Wednesday, 15 June 2022

The election of a new Federal Labor Government and increased Greens' influence in the Senate will inevitably bring changes to policy approaches on product stewardship, recycling, and the circular economy.


The extent of these changes remains to be seen. Both Labor and the Greens have indicated an intention to step up implementation of existing policies and processes, including the National Waste Policy Action Plan, the review of the National Environment Protection (Used Packaging Materials) Measure (NEPM) 2011, and investment in recycling infrastructure, rather than a major change in direction.


Labor’s Waste and Recycling Plan focuses on key areas including recycled content, packaging product stewardship, and recycling while highlighting the link between plastic waste and ocean protection. The Greens have signalled a focus on mandatory national packaging targets and a national approach to single-use plastic bans.


Labor intends to task a proposed new Government agency, the Future Made in Australia Office, while strengthening the environmental sustainability provision in the Commonwealth Procurement Rules, aiming to increasing the use of recycled content. Additionally, Labor has indicated it will “make greater progress in standardising high-quality kerbside collection, phasing out harmful single-use plastics, and harmonising state-based container deposit schemes”.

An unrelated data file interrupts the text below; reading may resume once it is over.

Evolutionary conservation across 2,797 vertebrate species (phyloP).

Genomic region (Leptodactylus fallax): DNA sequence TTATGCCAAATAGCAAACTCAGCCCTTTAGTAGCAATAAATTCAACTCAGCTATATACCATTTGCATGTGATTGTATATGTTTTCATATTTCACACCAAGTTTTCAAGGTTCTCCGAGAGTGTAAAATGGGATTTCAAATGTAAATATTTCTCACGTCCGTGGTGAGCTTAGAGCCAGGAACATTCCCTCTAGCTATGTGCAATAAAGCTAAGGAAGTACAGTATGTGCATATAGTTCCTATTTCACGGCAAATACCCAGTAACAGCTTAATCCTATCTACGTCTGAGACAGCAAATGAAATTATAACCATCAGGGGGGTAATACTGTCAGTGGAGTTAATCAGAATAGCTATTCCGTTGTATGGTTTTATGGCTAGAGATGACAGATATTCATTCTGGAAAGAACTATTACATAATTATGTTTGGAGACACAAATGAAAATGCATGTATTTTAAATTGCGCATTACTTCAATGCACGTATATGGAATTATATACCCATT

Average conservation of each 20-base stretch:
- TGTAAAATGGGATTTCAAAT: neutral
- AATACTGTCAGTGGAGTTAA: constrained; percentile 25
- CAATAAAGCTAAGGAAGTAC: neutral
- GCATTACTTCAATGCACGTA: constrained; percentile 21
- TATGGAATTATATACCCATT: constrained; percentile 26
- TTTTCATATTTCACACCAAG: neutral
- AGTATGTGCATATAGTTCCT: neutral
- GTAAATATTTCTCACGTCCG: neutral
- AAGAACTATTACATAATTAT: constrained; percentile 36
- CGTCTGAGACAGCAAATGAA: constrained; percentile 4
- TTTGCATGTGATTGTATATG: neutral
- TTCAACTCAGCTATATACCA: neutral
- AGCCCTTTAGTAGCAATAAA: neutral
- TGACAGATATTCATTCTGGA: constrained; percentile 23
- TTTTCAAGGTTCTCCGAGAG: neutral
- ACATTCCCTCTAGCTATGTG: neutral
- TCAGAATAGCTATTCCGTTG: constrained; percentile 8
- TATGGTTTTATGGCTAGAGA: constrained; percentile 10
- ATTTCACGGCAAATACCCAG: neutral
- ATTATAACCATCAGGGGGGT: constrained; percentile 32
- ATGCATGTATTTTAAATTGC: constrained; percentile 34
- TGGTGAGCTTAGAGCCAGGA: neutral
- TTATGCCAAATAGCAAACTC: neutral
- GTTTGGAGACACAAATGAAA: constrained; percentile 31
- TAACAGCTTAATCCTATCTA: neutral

Given the active interest taken by the Greens in packaging product stewardship in the past few years, a stronger Greens’ presence in the Senate is likely to lead to further discussion about the merits of mandatory national packaging targets and a national approach to single-use plastic bans.


The Greens’ Creating a Circular Economy policy sets out a number of positions relevant to packaging including legislating a national approach to container deposit schemes, providing $1bn for a nationwide compostable processing scheme, investing $500 million over five years into infrastructure and programs to reboot recycling and supporting a Global Plastic Treaty.


APCO will be seeking to continue discussions on important work in progress with the new Government. These projects include the finalisation of a practical roadmap to implement the National Plastics Plan’s requirement to phase out business-to-consumer expanded polystyrene (EPS), the development of a PFAS in Fibre Based Packaging Action Plan, and the timely and effective implementation of the recommendations of the NEPM review.